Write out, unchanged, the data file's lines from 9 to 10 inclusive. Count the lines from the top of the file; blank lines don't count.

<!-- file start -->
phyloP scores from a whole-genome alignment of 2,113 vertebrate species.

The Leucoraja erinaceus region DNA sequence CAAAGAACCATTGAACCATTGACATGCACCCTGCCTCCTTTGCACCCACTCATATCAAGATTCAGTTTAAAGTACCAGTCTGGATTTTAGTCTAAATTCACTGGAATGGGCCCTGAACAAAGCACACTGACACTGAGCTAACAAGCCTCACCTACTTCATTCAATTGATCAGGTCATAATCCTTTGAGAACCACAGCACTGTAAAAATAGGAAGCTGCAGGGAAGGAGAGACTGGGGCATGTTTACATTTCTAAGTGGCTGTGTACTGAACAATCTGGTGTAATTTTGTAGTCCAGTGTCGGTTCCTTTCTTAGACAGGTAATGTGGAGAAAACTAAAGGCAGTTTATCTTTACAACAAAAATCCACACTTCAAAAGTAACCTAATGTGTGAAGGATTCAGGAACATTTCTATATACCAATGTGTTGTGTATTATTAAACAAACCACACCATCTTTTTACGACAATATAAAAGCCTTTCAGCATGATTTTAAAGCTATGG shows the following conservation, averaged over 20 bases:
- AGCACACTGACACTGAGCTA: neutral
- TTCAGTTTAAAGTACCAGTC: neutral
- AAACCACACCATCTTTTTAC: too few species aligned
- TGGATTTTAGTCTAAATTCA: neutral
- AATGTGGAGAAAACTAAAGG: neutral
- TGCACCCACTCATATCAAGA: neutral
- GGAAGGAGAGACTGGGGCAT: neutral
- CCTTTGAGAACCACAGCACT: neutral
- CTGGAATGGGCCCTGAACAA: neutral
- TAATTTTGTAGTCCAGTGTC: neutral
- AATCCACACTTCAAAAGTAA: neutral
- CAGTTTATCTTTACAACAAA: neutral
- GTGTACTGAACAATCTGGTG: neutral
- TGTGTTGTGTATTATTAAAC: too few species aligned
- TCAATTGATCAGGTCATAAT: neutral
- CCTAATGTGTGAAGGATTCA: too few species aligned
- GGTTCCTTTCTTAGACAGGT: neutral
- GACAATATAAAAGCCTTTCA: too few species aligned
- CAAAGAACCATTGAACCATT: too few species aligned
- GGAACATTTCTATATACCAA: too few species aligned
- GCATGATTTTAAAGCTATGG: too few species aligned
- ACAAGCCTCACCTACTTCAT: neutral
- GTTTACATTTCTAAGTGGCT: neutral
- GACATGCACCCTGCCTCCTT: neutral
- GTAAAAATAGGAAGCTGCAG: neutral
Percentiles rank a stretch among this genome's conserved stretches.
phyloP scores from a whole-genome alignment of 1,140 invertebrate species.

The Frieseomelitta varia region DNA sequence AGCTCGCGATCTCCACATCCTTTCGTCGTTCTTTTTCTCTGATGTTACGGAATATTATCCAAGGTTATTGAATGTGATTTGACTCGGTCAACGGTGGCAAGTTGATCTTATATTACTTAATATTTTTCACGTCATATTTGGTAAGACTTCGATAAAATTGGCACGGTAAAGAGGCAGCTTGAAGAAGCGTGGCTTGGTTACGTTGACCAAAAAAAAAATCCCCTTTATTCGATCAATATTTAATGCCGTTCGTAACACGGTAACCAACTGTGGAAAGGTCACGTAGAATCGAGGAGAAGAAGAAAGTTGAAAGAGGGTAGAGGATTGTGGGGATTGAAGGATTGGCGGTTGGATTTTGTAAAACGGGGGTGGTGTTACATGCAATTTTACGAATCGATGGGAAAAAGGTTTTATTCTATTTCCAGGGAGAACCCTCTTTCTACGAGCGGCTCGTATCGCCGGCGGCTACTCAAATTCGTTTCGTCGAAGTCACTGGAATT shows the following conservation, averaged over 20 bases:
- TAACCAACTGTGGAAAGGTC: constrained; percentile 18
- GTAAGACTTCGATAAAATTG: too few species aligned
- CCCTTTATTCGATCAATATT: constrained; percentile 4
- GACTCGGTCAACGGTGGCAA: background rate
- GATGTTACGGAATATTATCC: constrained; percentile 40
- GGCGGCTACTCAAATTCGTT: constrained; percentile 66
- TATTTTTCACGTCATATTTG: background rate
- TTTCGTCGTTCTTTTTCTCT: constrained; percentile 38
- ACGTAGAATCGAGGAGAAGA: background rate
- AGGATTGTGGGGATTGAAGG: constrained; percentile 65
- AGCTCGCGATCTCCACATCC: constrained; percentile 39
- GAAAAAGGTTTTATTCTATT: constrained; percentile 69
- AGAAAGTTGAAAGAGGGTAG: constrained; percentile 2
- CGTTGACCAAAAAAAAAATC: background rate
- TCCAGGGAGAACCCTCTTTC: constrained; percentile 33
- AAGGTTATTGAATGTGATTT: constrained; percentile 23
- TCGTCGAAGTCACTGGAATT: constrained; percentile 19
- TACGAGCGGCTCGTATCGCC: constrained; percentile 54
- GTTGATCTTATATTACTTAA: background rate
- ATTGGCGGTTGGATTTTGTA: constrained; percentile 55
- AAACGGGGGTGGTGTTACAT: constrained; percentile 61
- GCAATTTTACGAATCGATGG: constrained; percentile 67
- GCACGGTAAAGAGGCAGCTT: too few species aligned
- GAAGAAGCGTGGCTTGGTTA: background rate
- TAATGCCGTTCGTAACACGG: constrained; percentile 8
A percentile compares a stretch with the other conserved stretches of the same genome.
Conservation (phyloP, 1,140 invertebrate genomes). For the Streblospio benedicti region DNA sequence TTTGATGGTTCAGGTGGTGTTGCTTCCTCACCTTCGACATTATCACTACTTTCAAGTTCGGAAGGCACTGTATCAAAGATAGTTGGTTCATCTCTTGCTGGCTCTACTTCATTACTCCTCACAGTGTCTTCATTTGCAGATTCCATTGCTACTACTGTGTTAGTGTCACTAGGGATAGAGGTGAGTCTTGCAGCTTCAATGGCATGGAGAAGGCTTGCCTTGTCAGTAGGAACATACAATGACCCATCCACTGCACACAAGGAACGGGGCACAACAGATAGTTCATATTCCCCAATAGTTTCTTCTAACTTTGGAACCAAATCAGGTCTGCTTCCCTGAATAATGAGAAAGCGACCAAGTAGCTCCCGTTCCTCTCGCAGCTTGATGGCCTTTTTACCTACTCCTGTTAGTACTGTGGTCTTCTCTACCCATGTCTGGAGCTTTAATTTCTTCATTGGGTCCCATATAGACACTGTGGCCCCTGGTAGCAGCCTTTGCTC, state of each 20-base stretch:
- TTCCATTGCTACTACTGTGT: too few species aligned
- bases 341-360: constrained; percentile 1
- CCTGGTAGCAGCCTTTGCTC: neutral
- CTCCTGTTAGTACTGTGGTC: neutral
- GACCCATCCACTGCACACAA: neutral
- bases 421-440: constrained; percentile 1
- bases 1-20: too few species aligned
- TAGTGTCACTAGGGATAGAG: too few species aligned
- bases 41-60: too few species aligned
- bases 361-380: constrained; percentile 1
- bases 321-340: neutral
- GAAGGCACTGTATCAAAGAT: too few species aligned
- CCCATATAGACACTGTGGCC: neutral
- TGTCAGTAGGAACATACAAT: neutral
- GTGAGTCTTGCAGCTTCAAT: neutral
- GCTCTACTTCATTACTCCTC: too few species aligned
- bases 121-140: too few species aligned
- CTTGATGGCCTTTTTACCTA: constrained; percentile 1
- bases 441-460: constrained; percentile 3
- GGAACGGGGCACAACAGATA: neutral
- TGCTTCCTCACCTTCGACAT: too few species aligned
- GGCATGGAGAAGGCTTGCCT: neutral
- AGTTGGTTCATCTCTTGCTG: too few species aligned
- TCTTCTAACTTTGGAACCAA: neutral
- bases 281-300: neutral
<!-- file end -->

- GGAAGGAGAGACTGGGGCAT: neutral
- CCTTTGAGAACCACAGCACT: neutral